Let’s start with the plate itself. Serve all the cheeses on one big board, I think that a wooden platter or cutting board lends an authentic, rustic vibe, which I love. One of the most important things to remember is to never crowd your cheese platter, its looks awful and inevitably, you’ll end up with someone’s fingers or knuckles all over the cheese. Also very important is to never cube or pre-cut your cheese. Set out a separate knife for each cheese. Soft cheese spreads well with a butter knife; firm cheese might require a paring knife; and aged cheese often requires a cheese plane.

Your cheese should be served at room temperature, so it is imperative that you remove it from the fridge about an hour before you plan on serving it. In terms or arranging the platter, you want your guests to start with the mildest and work their way up to the strongest, so make sure to separate your cheese in that manner. Then, make up a label for each cheese, so your guests know what they are eating and where it is from. I then like to spread the accompaniments out around the board to break it up a bit.

Make sure to keep your eyes open for a future post on the best wine and cheese pairings!

For those of you from Edmonton my two favourite cheese shops are:

1.       Paddy’s International Cheese Market: 12509 102 Ave NW, Edmonton AB
T5N 0M4, (780) 413-0367
2.       Everything Cheese: 14912 45th Ave, Edmonton AB, T6H 5T5, (780) 757-8532

Wine: Santa Margherita Pinot Grigio Valdadige D.O.C.

This is my absolute favourite white wine. I discovered it at an Italian Restaurant in Calgary many years ago now, and to this day it is still my go-to wine. For those of you who are not big white wine drinkers, I highly recommend you try this one, it is light and mild and the perfect introduction to white wines. The grape is 100% Pinot Grigio and Santa Margherita is grown and produced in Italy, in Trentino. The taste is very crisp and dry, and it has a mild fruity (apple) taste to it, without being sweet…as I am really not a fan of sweet white wines. As with many white wines, the recommended glass to drink

this out of it a medium-sized, tulip shaped glass, which narrows at the rim. This glass allows for the concentration and collection of a wine’s aroma. If you plan on pairing this wine with food, I recommend seafood, white meats, a nice fruit & cheese plate or salads. It’s great on its own as well.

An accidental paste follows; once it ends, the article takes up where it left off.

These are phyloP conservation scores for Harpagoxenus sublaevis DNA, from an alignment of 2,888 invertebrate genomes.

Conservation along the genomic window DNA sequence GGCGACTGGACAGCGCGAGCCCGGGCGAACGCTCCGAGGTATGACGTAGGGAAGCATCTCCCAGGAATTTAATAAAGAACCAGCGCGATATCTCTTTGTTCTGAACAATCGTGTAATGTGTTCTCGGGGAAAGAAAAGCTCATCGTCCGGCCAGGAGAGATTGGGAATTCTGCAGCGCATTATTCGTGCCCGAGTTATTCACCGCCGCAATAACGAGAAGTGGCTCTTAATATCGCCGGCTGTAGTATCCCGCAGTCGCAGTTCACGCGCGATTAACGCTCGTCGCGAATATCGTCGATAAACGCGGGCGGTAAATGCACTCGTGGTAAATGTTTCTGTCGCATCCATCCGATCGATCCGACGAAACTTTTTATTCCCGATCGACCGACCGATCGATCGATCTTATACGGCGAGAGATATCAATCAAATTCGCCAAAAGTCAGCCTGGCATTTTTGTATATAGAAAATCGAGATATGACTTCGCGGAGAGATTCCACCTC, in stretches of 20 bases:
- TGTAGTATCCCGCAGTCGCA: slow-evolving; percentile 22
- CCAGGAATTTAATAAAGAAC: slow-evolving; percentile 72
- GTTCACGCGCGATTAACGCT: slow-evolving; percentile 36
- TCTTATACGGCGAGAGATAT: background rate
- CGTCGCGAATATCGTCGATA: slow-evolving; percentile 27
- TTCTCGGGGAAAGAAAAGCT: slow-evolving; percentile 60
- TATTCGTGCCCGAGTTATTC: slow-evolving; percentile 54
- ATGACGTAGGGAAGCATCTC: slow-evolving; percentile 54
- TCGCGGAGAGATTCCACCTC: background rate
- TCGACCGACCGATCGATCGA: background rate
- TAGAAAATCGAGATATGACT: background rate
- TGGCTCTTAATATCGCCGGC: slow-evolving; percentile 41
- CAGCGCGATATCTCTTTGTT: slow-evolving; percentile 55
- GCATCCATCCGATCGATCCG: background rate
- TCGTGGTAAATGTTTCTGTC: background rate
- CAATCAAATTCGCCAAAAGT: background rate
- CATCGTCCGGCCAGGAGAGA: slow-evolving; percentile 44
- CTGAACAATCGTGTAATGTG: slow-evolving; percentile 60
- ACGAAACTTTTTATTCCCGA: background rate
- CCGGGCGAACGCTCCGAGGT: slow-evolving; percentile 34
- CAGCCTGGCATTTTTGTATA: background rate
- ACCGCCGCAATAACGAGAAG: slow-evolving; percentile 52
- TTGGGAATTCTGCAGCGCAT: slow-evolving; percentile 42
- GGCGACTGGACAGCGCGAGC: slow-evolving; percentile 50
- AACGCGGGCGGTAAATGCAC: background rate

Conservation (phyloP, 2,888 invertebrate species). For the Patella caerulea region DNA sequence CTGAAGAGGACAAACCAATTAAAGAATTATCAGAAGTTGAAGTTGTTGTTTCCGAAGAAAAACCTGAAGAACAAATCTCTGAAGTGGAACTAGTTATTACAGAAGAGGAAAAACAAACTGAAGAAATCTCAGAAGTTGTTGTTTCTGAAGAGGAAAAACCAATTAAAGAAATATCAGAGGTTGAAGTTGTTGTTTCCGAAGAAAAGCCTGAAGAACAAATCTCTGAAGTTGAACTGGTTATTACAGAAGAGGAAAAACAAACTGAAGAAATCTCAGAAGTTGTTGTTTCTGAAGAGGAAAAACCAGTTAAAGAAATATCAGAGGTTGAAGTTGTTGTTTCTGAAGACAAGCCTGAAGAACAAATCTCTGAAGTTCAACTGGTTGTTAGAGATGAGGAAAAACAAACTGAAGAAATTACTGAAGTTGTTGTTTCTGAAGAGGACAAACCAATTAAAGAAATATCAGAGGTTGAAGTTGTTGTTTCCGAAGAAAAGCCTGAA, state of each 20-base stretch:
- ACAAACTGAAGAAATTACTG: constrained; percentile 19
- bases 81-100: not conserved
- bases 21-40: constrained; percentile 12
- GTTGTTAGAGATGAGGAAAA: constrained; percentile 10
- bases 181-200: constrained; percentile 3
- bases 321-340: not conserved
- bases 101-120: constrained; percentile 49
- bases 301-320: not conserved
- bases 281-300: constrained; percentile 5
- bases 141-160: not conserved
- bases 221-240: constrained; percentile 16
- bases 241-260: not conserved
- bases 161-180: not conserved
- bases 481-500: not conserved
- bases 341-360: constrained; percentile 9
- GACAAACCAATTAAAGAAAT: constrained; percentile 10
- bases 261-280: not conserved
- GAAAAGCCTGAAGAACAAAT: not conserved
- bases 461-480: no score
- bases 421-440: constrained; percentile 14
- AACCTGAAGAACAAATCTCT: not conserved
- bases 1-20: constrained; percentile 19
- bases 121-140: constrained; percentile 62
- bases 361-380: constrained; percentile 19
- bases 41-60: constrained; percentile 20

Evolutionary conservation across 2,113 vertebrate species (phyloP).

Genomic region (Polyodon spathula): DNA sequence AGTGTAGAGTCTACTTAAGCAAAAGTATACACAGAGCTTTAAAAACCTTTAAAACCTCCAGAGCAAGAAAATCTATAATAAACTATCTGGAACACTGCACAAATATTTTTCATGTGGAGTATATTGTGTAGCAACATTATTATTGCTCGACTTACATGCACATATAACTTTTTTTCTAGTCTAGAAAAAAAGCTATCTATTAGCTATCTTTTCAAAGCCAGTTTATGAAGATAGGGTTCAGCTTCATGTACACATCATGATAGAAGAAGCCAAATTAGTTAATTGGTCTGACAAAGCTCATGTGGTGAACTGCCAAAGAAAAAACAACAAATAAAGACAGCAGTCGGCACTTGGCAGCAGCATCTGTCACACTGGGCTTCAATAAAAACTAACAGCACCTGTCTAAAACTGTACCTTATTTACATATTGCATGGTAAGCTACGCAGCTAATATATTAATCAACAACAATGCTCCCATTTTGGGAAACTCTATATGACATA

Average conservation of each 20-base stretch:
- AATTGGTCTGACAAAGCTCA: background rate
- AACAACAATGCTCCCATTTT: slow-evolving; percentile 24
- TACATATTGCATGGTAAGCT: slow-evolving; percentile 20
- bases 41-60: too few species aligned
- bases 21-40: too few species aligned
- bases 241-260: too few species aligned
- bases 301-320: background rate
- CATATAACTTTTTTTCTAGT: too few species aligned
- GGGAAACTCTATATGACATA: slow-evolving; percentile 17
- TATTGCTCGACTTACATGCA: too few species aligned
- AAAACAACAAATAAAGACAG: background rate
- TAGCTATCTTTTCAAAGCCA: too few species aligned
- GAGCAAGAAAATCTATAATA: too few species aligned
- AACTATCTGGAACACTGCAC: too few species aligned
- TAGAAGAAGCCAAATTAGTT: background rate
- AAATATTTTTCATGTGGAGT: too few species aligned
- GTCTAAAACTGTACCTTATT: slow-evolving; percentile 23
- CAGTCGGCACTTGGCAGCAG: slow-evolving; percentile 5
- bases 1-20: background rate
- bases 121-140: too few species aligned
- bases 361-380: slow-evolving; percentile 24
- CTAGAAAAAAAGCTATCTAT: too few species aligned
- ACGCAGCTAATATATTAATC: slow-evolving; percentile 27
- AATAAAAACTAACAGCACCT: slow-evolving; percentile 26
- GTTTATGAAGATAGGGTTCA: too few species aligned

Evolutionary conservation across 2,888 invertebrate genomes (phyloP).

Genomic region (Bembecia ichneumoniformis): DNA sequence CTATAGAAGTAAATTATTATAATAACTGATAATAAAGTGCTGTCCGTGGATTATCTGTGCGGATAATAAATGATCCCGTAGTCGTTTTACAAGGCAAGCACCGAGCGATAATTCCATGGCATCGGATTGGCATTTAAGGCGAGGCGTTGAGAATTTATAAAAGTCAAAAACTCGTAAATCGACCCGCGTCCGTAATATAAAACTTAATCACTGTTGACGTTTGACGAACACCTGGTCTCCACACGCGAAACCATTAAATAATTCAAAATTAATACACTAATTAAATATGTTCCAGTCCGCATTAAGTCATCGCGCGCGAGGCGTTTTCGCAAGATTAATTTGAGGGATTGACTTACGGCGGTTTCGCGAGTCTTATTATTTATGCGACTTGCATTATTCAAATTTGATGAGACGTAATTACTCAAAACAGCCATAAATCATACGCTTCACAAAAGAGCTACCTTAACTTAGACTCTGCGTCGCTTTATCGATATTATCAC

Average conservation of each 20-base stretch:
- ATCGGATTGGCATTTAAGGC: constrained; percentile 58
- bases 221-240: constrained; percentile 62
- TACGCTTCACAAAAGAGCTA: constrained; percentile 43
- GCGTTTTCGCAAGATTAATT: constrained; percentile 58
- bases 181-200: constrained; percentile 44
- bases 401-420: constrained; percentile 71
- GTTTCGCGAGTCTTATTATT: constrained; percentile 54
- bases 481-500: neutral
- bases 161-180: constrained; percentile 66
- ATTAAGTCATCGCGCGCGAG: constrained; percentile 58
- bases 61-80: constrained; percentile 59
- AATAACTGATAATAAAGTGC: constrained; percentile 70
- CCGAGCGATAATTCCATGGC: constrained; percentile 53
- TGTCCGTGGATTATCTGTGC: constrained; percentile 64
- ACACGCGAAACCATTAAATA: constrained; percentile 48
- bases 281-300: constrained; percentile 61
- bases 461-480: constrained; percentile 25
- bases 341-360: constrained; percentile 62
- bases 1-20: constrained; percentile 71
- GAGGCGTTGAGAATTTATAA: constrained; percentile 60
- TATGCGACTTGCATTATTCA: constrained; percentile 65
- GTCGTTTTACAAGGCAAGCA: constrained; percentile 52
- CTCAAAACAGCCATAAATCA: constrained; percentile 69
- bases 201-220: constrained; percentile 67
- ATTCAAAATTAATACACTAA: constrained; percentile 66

A new twist on an old favourite

I love the idea of dinner parties. The thought of cooking a full on turkey dinner scares the crap out of me, but I love preparing beautiful party food and appetizers. Nothing beats a perfect charcuterie board or bite sized nibble. I helped prepare an Italian dinner party a few months back in Calgary. We asked all of the guests to bring a bottle of Italian wine, we prepared the rest of the Italian feast. My contribution was a new twist on Caprese Salad, an idea I discovered on Pinterest. It looks just as good, if not, better than it tastes!

What you need:

  • Cocktail sized tomatoes
  • Mozzaralla cheese (Pearls ideally, but you can use any high-quality mozzarella)
  • Fresh basil leaves
  • A dash of salt
  • Balsamic vinegar
  • Olive oil
  • Serving platter (I recommend a simple white one, which will best show off the vibrant colours in this dish)


Using a sharp knife slice the tomatoes in half horizontally. If the tomatoes do not sit on the platter without rolling over, my tip is to cut a small amount off of the bottom of the tomato as well, so that it has a flat surface to sit on. Next stack your mozzarella and your basil in the centre of the tomato, and put the top back on. Repeat this until you have enough to feed all of your guests. Depending on the size of your party I would estimate about three tomatoes per person. When all of the tomatoes are assembled on the tray lightly drizzle your balsamic and olive oil over them, I found it works best to put your finger over the spout so that you can control the flow of the oil and vinegar. Finally, sprinkle a little bit of salt over the dish and viola, you’re done! Now just prepare for your guest to ohh and ahh over your creativity!